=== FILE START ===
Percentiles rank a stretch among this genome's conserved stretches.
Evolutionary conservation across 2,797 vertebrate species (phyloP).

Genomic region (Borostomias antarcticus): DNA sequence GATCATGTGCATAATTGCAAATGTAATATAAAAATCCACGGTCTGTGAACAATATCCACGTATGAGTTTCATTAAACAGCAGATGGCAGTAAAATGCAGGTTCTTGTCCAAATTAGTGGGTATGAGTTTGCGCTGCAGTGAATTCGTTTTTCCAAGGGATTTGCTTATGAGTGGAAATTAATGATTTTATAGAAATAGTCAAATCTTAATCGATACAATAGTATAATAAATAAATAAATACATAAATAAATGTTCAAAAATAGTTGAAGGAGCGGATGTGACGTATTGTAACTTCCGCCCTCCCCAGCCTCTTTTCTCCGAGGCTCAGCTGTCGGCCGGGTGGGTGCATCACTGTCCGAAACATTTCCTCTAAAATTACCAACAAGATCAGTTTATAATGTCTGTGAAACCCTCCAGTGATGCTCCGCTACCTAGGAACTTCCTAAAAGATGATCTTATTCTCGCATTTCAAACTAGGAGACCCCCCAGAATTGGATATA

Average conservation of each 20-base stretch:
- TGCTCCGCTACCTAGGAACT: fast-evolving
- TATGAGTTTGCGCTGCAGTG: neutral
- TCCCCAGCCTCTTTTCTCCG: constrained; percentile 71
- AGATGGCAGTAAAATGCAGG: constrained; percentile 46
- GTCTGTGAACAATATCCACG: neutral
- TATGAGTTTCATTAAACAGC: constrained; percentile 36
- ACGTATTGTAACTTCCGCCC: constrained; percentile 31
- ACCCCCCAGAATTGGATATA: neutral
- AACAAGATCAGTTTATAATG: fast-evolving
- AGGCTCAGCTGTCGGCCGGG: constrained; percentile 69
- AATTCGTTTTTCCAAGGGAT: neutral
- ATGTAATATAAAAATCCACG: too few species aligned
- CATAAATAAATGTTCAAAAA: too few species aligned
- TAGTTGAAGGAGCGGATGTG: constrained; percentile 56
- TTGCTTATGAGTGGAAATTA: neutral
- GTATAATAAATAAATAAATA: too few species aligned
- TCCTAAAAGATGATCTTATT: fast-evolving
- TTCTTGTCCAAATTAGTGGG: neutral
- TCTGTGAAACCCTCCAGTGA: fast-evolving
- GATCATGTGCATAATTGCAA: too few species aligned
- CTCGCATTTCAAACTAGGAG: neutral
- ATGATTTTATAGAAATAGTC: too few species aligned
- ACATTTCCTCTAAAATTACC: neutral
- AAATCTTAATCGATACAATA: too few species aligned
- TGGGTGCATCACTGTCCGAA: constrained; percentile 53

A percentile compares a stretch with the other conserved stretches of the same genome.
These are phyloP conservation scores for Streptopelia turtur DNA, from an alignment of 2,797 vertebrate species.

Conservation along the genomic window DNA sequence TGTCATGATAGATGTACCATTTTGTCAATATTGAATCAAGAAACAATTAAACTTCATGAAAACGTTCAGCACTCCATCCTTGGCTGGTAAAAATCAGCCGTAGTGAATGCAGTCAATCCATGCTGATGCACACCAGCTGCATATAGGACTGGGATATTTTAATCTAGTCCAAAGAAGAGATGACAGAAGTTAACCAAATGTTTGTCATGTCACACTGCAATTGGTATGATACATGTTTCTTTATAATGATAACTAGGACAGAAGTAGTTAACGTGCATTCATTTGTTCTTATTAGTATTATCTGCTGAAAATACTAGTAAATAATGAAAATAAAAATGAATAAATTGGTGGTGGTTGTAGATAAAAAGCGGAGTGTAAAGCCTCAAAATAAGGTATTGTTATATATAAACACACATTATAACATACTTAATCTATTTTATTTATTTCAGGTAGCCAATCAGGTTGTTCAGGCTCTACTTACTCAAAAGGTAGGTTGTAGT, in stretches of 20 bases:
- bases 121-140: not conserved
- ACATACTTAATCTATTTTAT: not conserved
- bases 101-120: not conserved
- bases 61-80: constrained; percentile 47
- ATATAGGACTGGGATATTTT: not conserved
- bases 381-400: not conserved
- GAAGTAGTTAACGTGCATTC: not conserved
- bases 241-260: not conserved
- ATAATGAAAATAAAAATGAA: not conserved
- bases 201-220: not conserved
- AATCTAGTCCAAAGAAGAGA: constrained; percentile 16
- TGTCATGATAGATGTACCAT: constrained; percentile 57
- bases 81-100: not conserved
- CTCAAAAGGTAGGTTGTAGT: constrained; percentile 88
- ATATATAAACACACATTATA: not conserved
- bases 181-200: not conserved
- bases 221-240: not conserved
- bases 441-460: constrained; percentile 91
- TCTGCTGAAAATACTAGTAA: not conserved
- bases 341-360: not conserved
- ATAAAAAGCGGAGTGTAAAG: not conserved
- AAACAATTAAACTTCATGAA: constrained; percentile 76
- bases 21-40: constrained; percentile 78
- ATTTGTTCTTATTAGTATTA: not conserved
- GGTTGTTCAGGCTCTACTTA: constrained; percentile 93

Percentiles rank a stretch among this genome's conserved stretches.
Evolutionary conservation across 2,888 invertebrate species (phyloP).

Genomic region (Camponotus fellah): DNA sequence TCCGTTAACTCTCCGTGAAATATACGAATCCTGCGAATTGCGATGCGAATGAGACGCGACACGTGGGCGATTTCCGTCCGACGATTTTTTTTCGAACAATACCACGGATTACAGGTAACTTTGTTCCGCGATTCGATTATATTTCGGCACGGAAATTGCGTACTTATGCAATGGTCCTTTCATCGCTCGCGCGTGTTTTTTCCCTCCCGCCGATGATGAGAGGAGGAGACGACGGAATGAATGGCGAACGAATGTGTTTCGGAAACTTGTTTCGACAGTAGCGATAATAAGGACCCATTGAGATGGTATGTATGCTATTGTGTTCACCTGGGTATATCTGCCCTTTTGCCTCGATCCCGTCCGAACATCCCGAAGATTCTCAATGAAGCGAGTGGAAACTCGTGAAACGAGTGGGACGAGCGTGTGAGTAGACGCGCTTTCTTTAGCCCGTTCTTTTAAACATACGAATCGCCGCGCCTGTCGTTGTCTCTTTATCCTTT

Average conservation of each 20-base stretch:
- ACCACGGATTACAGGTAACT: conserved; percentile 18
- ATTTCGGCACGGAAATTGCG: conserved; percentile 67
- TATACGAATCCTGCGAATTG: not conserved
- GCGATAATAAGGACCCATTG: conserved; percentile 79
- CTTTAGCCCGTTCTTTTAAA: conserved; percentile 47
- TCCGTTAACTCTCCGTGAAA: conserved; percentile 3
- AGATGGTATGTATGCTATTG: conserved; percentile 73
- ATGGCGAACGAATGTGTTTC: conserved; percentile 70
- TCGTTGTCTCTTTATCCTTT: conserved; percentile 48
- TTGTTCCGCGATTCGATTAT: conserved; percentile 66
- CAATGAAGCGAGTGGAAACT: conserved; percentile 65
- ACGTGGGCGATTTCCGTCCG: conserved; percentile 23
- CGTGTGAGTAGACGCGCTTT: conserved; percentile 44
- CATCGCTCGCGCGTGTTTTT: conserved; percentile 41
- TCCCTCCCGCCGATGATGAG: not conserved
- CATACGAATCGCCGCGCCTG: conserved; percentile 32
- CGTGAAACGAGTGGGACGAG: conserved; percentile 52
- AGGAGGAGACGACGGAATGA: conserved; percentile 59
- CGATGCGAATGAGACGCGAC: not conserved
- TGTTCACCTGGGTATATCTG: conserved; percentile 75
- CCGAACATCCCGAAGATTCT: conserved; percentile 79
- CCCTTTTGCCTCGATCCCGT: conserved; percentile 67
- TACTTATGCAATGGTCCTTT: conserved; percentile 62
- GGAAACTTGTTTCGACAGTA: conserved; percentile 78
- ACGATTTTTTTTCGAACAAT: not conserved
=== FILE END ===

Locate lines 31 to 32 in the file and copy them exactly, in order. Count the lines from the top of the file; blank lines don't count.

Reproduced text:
These are phyloP conservation scores for Streptopelia turtur DNA, from an alignment of 2,797 vertebrate species.

Conservation along the genomic window DNA sequence TGTCATGATAGATGTACCATTTTGTCAATATTGAATCAAGAAACAATTAAACTTCATGAAAACGTTCAGCACTCCATCCTTGGCTGGTAAAAATCAGCCGTAGTGAATGCAGTCAATCCATGCTGATGCACACCAGCTGCATATAGGACTGGGATATTTTAATCTAGTCCAAAGAAGAGATGACAGAAGTTAACCAAATGTTTGTCATGTCACACTGCAATTGGTATGATACATGTTTCTTTATAATGATAACTAGGACAGAAGTAGTTAACGTGCATTCATTTGTTCTTATTAGTATTATCTGCTGAAAATACTAGTAAATAATGAAAATAAAAATGAATAAATTGGTGGTGGTTGTAGATAAAAAGCGGAGTGTAAAGCCTCAAAATAAGGTATTGTTATATATAAACACACATTATAACATACTTAATCTATTTTATTTATTTCAGGTAGCCAATCAGGTTGTTCAGGCTCTACTTACTCAAAAGGTAGGTTGTAGT, in stretches of 20 bases: